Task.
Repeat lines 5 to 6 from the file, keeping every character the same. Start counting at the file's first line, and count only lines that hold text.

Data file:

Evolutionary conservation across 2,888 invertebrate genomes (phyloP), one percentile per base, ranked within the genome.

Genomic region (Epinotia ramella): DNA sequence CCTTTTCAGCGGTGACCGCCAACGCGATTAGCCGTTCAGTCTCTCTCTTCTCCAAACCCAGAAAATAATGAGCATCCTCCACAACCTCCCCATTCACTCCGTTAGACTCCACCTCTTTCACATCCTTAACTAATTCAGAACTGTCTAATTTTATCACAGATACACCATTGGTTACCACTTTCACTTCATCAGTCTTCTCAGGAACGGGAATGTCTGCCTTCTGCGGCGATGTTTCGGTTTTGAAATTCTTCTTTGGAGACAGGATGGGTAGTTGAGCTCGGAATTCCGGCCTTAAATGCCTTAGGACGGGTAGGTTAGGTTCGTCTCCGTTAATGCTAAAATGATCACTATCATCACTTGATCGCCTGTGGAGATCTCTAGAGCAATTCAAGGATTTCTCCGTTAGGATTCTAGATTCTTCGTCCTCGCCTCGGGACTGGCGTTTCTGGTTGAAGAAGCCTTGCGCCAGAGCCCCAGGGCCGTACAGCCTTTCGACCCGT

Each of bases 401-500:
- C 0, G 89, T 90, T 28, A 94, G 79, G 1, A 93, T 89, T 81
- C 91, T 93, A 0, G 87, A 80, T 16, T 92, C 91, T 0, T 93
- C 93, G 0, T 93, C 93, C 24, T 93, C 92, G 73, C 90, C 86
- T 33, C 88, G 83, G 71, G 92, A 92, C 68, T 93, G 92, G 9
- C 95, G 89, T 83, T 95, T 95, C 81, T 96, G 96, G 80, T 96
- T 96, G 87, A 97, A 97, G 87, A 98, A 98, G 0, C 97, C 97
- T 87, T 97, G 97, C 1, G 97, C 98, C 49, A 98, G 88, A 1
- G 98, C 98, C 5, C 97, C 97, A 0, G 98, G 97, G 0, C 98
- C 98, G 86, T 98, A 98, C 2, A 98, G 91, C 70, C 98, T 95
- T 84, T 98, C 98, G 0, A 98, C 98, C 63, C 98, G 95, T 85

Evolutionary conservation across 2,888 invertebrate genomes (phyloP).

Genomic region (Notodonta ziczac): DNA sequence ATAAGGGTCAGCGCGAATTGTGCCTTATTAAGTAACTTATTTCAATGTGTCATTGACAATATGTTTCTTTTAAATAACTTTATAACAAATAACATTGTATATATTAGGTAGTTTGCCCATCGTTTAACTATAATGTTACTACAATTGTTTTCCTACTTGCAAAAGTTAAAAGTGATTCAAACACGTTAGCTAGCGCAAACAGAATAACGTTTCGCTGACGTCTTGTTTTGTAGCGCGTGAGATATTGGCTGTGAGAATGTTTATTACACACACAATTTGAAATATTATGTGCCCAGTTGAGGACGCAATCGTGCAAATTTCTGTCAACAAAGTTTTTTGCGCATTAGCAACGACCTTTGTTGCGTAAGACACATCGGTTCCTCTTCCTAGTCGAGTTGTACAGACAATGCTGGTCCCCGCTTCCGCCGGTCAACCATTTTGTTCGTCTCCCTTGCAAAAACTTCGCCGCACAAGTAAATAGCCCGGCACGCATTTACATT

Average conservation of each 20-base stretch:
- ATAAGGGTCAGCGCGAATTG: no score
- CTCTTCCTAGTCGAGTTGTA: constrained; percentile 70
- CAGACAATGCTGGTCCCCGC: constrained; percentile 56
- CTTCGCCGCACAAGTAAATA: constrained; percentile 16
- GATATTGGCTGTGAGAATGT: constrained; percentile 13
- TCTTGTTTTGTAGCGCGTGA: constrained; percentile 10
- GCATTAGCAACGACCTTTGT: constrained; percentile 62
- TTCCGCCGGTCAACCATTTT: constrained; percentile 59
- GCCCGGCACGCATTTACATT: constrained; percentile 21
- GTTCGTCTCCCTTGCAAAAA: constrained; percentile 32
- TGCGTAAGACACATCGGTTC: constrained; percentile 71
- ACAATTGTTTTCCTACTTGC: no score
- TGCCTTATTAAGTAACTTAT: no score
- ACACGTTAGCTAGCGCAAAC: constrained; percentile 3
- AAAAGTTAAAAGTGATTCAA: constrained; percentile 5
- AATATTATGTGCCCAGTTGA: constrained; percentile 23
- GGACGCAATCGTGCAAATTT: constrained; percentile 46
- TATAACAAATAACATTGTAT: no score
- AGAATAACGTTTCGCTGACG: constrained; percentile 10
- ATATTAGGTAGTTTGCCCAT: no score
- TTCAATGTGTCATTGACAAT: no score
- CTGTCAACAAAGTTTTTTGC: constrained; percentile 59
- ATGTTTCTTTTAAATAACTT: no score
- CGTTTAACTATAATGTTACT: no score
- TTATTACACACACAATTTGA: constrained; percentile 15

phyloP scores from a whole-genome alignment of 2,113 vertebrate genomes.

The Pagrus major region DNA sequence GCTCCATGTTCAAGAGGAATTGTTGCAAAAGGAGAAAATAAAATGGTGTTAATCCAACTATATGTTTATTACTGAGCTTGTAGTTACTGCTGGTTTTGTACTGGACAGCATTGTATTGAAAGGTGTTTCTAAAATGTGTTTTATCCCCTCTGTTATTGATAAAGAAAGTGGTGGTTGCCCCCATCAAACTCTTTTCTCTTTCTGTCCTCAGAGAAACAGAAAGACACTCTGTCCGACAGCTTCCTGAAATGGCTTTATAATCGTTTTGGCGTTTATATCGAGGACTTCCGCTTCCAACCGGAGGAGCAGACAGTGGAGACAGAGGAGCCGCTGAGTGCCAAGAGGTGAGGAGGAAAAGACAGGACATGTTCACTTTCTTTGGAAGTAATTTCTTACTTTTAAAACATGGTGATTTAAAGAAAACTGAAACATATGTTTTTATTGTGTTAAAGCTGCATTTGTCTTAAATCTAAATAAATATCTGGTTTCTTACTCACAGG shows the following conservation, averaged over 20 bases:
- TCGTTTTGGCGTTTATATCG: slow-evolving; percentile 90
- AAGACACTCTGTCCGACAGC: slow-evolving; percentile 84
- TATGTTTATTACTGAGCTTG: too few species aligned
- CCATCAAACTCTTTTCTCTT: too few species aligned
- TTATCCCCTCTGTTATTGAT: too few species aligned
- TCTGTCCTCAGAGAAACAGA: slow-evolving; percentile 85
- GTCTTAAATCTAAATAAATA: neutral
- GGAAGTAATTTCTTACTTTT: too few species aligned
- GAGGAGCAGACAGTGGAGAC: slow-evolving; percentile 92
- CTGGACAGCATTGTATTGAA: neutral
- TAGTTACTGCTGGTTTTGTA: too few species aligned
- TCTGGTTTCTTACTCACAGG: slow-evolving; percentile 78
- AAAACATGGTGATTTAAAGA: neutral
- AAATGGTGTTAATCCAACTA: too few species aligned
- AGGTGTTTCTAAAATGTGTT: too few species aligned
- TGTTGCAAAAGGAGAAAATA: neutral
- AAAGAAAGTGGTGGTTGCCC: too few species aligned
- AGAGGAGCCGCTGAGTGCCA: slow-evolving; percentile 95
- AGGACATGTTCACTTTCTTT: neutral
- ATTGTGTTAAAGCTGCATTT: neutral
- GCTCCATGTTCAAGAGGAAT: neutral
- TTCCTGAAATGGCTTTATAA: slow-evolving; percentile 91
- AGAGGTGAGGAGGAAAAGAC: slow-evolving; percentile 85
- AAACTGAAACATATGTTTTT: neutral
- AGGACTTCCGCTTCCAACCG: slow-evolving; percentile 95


- C 91, T 93, A 0, G 87, A 80, T 16, T 92, C 91, T 0, T 93
- C 93, G 0, T 93, C 93, C 24, T 93, C 92, G 73, C 90, C 86